Google Wave First Impressions
The short version: Google Wave is your traditional forum on steroids, with the ability to add extensions to change the way you share stuff with other people. As you’ve probably seen screenshots of Google Wave, I hope the first impressions I share below carry some sense of novelty. Feel free to skip the first section if you’re already familiar with Google Wave.
What is Google Wave?
The layout of Google Wave is similar to Gmail, with the addition of a third column on the right to display the contents of whatever wave is selected on the middle column, and it’s possible to drag-resize each column. Think of each wave as a conversation of sorts, but with the ability to add not only words, but pictures, videos, and other sorts of media to the virtual discussion. Users can even choose to frame the conversation in different ways, examples being running a collaborative Sudoku game, or setting up Yes-No-Maybe waves. There’s even the playback feature, which re-enacts the Wave as it happened, much like watching a recorded conversation unfold.
Additions to a “normal” kind of conversation are organized as threads, with replies visually tied to the whatever they’re replying to through the use of indentation. Everything happens in real-time, and it’s honestly a bit cool and scary at the same time, seeing replies to each other appearing as they’re typed. It’s more real-time than chat, and forces people to think before they tap a single key. The interface as mostly responsive, though I did notice slight slowdowns as I typed replies to my one and only Wave contact (more on that later). With a future userbase most likely in the hundreds of millions, let’s hope Google has a scalable plan to update what could be millions of waves concurrently.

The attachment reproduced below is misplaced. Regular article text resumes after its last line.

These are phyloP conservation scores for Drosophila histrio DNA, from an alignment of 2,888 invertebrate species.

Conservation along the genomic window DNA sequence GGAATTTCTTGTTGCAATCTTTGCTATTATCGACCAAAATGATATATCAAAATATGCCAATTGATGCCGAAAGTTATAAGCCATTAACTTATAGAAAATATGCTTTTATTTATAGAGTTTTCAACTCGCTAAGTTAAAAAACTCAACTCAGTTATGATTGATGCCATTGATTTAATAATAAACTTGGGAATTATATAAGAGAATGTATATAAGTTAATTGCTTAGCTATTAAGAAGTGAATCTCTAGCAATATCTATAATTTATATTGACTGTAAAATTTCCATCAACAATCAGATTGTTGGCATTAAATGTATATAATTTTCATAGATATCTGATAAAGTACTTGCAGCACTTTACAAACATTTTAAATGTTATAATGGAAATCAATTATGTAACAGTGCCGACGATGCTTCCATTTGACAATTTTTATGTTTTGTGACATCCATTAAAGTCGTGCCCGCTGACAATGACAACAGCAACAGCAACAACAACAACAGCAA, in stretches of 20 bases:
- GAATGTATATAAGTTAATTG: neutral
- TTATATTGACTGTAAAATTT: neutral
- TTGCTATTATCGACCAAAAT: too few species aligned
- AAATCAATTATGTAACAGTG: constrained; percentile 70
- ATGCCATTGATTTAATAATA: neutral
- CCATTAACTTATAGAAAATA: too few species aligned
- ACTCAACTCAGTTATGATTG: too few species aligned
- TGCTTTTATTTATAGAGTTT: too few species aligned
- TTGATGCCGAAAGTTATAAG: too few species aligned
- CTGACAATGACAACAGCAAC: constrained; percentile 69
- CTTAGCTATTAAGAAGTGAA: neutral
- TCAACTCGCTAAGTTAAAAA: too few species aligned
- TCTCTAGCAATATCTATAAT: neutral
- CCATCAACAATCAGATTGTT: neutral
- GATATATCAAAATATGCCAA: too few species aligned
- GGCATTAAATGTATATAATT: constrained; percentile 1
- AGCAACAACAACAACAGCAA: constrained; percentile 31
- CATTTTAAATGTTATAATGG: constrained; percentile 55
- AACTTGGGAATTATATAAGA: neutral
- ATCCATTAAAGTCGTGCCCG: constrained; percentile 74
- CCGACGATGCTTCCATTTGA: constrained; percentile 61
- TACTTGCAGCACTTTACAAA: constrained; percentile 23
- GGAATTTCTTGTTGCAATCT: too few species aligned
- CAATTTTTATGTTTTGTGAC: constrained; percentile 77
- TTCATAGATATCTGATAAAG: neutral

So Google Wave claims to be all for communication and collaboration. How well does it do either? The real-time nature of a Wave definitely helps keep people connected. As I’ve written above, Wave is even more real-time than chat! The snappy interface updates itself constantly, keeping the user on top of any new developments. And while the contents of each Wave are listed completely for everyone involved to see, the Playback feature adds a new dimension to recall. Re-enacting the Wave as it happened makes it easier to place all developments within the proper context, and the Spacebar is a useful shortcut for those who like to skim through the time frame quickly.
Collaborative-wise however, it’s clear that the relatively little number of Wave users is a limitation. Having received my Wave account mere hours ago, I only have two contacts on my list: the person who invited me, and someone I invited. Currently I can only collaborate with those two, unless either contact adds me to a Wave with numerous participants, or I add users I encounter on existing waves to my contact list.
It’s also a bit time-consuming to follow lengthy Waves, at least those of the “normal” word-only kind, despite the Playback feature. I’m eager to try out numerous extensions that promise to add to the functionality of my future waves—these extensions basically change the way you and your contacts collaborate with each other—but for now I’ll wait until my invites are processed and I have more people on my contact list. Let’s crack the whip on getting those invites out, Google!
Share Your Invites Here
I’ve already used up all 8 of my invites to Google Wave, but if you’re looking for one, or are eager to share one, feel free to coordinate by leaving comments below. Please do not post emails verbatim (firstname.lastname@example.org). To protect yourself from spammers, use “[at]” and “[dot]” or something similar (me [at] whatever [dot] com). You are also free to share your thoughts on Google Wave as comments below.